MADISON, Wis. (AP) -- The number of deer hunting licenses sold in Wisconsin has dropped over the last two decades, raising concerns about funding for the state's conservation efforts, according to a new report by the Wisconsin Policy Forum.
Data from the Wisconsin Department of Natural Resources show that the state sold about 824,500 deer licenses in 2017, about 50,400 fewer than 1999, Wisconsin Public Radio reported.
Wisconsin Policy Forum research director Jason Stein said the state relies on funds from license sales to support conservation work.
"Not just for animals that are hunted, but for other animals as well, including endangered species," he said.
Keith Warnke, who leads recruitment for the state DNR, said the decline in the number of hunters is strongly tied to the aging of the baby boomer generation.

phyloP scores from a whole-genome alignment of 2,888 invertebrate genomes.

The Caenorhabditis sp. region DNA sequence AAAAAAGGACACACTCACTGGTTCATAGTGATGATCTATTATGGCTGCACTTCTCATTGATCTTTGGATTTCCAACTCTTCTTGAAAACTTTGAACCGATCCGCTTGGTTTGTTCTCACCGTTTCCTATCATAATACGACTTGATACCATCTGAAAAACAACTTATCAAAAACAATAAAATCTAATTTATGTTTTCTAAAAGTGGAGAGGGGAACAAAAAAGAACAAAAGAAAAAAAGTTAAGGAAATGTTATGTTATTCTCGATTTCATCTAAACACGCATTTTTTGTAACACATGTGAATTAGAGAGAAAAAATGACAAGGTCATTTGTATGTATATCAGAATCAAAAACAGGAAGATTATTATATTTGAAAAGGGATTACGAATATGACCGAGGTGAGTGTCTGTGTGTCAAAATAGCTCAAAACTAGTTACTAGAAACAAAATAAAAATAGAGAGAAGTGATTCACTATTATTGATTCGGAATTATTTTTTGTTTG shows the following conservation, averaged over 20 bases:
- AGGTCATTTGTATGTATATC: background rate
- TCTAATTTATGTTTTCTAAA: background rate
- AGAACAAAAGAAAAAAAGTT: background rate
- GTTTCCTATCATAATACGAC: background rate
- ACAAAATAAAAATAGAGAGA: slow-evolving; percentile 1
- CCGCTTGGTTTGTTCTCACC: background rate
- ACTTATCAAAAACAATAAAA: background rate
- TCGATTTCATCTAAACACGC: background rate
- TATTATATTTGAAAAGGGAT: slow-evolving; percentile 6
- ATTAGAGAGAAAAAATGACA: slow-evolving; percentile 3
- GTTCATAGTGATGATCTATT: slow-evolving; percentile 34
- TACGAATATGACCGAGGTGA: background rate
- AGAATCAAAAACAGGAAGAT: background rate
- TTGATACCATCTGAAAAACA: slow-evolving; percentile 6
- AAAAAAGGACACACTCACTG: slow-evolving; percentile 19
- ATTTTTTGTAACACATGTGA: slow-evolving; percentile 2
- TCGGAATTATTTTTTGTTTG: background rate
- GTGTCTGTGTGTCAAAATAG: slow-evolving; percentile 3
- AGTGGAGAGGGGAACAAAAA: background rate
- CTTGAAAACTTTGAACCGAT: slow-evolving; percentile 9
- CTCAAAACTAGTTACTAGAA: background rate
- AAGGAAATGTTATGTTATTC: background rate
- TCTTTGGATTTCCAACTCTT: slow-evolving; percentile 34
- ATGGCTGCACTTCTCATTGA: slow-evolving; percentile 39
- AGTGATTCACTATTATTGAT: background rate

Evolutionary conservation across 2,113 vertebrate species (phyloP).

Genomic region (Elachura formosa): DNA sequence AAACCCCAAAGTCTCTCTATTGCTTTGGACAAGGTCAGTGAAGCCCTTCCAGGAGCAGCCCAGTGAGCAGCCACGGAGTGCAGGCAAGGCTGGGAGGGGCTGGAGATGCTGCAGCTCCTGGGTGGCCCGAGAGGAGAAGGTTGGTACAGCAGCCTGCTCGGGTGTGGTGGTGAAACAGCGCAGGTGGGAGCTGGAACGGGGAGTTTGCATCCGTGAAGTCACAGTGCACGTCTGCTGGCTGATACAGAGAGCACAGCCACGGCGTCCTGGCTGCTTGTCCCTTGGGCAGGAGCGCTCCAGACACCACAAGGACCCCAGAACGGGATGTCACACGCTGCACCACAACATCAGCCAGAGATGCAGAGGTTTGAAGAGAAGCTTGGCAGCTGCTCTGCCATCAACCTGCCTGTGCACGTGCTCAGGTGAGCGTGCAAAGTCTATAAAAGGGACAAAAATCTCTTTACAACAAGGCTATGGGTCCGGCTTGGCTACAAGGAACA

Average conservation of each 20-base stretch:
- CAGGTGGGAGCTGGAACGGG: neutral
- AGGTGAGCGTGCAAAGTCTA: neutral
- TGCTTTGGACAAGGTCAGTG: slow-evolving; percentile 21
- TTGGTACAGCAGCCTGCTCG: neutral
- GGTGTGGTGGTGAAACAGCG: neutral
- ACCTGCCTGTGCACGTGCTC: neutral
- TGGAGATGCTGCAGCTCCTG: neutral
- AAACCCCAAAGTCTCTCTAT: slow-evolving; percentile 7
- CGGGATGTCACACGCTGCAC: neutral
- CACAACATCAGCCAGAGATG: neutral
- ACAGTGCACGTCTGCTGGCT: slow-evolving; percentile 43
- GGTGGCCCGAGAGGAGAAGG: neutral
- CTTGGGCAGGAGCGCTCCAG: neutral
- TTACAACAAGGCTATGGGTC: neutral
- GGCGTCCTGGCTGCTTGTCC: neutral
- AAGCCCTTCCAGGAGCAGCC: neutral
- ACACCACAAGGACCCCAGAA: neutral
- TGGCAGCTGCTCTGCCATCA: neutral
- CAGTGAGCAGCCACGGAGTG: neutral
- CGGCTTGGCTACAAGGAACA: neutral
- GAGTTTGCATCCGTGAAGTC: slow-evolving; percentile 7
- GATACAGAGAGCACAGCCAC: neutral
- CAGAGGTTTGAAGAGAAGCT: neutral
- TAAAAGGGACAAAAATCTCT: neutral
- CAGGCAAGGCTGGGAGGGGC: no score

The number of men in the state who hunt could drop to 400,000 or fewer by 2030, according to a 2011 study by the Applied Population Laboratory at the University of Wisconsin-Madison. However, the number of female hunters has grown to almost 63,500, a 32 percent increase since 2000.
"We have both something that can be a conservation crisis, but also something that can be a great conservation opportunity if we're able to reach out to a number of new people in an up-and-coming generation and get them engaged in hunting and fishing," Warnke said.
Conservation groups say improving recruitment is just part of the solution. Groups are seeking an increase in license fees and conservation stamps that would generate about $1.7 million, said Wisconsin Conservation Congress Chairman Larry Bonde.
"It's very targeted," said Bonde. "Every fee increase goes with something that these groups say is very concerning and they would like those dollars spent on those specific items."
Bonde said the state could also seek other revenue options, such as sales tax or creating license fees for kayaks and canoes.